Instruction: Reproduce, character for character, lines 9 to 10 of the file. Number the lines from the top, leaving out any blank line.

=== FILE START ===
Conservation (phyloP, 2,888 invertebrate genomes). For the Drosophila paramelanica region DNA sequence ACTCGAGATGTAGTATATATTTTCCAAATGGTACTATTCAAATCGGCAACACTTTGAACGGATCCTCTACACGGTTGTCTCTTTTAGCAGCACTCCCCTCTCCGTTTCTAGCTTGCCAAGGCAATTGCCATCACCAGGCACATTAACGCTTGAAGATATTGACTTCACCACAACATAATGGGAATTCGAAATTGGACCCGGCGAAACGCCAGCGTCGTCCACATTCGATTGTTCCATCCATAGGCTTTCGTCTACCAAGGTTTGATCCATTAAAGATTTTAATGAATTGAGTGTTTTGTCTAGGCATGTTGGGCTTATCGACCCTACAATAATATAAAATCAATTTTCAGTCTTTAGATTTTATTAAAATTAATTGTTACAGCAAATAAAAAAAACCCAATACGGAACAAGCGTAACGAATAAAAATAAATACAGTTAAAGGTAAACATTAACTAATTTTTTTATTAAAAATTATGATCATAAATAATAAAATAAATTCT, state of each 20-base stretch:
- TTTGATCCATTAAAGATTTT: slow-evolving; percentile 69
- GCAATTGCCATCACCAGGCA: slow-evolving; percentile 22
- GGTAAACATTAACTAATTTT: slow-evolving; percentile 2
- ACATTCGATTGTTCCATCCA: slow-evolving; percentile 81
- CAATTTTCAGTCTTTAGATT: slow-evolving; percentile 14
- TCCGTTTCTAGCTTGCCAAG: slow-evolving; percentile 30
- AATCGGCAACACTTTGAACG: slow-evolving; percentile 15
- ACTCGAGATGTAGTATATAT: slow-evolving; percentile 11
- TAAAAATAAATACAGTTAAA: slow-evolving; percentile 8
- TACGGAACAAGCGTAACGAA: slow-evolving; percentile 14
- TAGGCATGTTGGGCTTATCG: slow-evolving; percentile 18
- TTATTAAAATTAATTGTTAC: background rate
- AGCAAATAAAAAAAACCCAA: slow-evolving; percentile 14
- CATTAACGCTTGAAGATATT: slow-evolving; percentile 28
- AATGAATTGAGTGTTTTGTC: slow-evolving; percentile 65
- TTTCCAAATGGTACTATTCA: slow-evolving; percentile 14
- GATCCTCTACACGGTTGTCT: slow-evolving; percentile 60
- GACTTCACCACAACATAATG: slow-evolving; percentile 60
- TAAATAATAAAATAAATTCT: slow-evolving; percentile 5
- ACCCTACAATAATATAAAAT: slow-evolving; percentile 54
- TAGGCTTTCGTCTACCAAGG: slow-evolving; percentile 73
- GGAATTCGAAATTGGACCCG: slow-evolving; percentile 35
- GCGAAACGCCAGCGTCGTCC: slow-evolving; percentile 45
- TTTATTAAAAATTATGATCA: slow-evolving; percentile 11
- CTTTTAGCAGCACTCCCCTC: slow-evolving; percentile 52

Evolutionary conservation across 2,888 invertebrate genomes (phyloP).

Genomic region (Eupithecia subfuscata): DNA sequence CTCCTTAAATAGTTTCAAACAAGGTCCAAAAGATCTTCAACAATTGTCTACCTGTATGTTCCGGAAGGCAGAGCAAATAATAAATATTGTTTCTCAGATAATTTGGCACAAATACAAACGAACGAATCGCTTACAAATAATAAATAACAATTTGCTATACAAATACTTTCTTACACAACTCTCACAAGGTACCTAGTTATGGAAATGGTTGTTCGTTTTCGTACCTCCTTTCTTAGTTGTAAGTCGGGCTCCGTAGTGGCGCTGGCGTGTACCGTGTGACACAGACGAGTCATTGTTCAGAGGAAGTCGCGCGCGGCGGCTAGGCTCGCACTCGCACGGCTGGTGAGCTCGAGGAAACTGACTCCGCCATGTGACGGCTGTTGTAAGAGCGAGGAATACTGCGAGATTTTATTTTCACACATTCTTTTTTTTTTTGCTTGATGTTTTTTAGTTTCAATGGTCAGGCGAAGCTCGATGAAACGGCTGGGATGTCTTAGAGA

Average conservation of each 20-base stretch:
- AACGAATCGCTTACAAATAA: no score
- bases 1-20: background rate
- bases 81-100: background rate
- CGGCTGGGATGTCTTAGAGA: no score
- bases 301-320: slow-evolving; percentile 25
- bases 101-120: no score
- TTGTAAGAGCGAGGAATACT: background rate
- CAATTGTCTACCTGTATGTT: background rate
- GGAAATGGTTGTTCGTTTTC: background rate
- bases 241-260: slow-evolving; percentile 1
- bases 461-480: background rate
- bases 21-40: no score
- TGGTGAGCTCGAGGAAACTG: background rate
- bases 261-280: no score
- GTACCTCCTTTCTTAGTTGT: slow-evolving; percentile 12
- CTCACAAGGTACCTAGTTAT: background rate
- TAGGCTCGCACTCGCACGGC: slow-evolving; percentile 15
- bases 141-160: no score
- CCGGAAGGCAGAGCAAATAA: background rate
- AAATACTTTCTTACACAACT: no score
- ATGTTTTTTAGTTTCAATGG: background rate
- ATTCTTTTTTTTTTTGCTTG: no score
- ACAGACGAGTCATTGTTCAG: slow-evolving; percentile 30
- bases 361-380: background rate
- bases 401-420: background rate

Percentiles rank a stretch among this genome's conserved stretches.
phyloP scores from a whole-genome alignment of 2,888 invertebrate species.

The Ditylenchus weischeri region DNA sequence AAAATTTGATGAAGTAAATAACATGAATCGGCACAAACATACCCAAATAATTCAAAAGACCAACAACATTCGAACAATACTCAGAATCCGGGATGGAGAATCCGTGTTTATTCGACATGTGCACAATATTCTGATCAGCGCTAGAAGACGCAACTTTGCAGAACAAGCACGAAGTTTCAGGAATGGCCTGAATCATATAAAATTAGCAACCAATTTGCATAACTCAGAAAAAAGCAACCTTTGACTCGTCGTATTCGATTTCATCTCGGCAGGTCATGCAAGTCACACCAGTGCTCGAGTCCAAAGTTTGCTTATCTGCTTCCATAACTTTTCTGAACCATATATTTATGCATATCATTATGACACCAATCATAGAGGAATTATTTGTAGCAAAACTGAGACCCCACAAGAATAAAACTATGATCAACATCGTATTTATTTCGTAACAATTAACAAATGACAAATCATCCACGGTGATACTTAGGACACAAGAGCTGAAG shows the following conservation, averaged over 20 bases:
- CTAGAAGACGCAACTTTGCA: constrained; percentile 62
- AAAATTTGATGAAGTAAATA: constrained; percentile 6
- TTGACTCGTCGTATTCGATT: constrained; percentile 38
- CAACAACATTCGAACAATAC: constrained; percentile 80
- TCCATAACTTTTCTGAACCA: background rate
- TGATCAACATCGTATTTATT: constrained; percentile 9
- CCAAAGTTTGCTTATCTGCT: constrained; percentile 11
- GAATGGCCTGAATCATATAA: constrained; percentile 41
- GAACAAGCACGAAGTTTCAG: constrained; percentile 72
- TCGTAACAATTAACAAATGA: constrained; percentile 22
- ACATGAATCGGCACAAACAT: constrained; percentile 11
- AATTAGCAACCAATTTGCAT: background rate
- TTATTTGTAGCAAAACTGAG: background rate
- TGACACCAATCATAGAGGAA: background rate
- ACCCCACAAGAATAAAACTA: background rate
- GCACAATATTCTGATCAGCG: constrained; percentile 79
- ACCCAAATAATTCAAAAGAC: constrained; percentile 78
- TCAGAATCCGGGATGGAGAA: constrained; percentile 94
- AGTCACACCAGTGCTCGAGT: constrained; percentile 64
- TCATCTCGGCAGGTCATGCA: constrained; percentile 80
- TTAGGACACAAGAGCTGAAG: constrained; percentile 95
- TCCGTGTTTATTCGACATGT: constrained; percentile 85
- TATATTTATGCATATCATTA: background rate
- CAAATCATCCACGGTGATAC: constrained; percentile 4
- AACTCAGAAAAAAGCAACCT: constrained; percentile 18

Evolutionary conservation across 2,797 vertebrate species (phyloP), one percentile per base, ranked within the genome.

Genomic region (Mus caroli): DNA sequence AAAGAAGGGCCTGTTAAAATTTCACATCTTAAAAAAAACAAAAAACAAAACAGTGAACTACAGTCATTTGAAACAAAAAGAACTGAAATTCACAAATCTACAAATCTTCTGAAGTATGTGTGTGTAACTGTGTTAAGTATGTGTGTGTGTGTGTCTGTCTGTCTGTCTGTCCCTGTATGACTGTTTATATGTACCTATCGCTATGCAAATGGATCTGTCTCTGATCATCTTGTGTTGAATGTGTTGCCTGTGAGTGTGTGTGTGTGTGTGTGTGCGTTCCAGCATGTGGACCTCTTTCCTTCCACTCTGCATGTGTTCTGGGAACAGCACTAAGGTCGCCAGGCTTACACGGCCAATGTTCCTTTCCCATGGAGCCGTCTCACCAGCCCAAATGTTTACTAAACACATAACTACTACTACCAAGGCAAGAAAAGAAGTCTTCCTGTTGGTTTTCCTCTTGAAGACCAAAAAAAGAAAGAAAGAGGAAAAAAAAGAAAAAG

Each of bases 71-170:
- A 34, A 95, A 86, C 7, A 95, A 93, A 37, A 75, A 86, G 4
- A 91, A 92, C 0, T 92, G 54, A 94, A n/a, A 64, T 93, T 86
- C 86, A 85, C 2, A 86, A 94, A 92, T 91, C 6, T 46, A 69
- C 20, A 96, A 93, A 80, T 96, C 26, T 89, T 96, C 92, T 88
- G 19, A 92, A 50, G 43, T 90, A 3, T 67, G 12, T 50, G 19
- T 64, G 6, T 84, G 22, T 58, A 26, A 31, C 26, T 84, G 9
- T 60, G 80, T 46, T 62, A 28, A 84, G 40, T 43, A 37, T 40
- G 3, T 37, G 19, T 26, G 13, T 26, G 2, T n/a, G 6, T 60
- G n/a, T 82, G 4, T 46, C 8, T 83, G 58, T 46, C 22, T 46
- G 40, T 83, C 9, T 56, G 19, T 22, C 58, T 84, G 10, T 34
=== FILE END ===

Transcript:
- ACTCGAGATGTAGTATATAT: slow-evolving; percentile 11
- TAAAAATAAATACAGTTAAA: slow-evolving; percentile 8